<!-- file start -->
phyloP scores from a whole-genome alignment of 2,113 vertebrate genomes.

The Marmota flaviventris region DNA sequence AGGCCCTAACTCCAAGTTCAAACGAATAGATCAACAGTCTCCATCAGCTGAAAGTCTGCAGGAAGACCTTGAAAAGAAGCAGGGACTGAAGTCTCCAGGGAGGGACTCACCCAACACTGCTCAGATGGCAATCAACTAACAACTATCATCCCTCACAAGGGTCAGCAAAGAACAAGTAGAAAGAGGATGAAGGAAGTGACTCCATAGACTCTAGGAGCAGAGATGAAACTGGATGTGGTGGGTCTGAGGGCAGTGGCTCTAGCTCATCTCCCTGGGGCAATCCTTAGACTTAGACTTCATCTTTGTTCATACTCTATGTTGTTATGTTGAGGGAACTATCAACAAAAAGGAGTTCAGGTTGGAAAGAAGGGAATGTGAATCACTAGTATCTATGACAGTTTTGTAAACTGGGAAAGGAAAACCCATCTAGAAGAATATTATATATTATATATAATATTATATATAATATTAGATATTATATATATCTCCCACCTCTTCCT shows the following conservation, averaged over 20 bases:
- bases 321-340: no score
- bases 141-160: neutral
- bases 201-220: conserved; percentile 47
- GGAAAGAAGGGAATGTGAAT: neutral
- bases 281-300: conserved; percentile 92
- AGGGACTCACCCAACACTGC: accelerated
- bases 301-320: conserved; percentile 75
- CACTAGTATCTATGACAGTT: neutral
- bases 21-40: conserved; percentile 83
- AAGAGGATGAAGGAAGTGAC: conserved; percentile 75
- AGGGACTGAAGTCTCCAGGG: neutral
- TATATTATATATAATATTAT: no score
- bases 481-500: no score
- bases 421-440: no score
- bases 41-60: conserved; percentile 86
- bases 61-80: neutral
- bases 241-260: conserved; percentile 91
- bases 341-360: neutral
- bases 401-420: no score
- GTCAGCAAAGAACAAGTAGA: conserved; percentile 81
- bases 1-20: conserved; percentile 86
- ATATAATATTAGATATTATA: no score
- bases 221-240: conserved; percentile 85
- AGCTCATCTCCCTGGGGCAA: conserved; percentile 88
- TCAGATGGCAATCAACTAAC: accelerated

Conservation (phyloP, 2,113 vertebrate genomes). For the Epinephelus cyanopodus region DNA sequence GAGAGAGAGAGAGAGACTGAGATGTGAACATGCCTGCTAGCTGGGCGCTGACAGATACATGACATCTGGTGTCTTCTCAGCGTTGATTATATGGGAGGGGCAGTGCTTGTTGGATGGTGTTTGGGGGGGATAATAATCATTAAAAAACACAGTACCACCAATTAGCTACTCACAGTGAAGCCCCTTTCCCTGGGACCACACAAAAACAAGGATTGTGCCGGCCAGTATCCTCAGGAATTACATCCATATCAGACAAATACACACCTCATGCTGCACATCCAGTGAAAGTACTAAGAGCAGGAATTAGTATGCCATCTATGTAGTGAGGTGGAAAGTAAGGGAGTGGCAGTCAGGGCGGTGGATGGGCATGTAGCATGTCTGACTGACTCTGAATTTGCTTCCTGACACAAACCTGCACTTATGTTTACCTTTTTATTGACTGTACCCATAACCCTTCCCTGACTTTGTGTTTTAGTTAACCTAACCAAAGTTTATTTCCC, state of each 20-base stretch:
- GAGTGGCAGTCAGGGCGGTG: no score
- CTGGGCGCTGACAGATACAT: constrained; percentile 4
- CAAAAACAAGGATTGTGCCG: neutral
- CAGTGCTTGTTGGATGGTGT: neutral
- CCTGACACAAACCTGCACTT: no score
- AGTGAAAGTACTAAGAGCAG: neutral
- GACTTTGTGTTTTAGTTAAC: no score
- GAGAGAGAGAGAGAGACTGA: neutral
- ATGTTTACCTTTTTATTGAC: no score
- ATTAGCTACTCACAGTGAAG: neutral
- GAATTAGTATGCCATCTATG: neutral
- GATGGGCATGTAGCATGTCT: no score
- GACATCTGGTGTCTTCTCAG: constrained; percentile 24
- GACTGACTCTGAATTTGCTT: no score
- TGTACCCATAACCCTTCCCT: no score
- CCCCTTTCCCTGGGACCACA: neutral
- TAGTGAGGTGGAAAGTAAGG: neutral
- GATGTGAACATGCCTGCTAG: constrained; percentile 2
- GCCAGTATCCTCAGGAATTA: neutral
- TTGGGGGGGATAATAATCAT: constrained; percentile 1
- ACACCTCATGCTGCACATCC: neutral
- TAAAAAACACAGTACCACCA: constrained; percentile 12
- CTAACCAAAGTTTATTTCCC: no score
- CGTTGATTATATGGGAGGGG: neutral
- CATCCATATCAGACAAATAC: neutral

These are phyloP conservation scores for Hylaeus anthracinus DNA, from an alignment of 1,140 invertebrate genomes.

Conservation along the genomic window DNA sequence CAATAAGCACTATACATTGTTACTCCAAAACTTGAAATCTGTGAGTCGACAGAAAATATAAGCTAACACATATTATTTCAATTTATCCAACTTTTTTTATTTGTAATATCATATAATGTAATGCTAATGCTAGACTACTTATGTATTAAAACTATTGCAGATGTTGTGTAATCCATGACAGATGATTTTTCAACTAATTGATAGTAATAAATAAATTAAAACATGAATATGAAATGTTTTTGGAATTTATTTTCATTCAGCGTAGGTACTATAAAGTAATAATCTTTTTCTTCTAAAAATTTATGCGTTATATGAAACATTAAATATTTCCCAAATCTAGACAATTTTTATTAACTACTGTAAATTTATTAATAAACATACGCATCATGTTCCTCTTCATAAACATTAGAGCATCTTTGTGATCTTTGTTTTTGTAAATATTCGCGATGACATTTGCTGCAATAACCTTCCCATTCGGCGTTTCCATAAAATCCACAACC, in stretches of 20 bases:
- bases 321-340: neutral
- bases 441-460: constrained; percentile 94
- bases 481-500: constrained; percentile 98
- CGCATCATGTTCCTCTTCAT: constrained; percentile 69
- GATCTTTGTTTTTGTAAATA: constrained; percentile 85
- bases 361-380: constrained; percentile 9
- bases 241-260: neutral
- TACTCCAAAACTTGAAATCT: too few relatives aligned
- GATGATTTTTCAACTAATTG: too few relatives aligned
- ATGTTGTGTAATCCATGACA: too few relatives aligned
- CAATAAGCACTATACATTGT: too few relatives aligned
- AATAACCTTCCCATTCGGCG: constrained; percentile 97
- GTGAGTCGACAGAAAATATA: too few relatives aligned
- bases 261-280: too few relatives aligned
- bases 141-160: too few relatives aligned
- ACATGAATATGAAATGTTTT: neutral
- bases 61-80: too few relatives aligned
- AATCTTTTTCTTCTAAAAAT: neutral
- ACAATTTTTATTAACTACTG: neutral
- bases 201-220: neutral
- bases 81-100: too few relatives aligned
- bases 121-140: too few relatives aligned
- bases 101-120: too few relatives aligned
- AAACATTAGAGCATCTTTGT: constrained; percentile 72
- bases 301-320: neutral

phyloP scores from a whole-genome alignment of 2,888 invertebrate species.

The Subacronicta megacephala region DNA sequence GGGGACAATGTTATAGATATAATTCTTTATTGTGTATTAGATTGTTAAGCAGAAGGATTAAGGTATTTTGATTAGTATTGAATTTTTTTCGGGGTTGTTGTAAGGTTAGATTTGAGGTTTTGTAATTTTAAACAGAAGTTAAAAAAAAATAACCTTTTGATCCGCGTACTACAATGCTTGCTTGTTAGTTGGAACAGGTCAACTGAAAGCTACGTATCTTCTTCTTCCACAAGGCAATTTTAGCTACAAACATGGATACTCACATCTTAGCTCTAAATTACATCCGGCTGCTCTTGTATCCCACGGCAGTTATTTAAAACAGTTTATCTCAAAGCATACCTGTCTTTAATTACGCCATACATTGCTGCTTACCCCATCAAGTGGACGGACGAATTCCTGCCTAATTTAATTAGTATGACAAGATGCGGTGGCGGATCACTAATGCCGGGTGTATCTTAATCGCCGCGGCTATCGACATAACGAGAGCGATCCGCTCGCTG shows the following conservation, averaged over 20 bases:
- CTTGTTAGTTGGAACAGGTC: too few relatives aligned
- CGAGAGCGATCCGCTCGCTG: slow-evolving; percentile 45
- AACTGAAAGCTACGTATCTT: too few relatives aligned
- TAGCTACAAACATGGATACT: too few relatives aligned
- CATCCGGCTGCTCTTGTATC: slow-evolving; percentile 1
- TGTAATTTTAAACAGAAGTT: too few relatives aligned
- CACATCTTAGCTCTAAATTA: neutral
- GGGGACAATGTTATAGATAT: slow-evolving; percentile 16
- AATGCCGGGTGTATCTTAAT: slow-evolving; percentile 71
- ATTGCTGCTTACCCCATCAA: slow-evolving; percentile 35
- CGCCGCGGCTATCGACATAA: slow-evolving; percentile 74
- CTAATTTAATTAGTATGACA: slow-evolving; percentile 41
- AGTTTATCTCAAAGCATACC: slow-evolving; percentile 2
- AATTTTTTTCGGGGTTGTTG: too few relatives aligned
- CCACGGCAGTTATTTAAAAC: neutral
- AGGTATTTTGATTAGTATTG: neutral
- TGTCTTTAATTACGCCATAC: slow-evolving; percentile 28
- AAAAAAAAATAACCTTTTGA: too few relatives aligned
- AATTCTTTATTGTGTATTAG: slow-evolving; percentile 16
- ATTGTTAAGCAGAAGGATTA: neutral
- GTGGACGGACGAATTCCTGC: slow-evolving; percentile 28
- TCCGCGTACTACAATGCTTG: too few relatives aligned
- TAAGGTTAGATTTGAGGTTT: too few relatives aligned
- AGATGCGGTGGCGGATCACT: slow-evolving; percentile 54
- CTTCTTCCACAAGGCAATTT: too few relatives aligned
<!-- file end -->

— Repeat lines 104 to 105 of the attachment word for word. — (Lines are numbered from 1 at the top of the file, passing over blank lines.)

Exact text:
- TCCGCGTACTACAATGCTTG: too few relatives aligned
- TAAGGTTAGATTTGAGGTTT: too few relatives aligned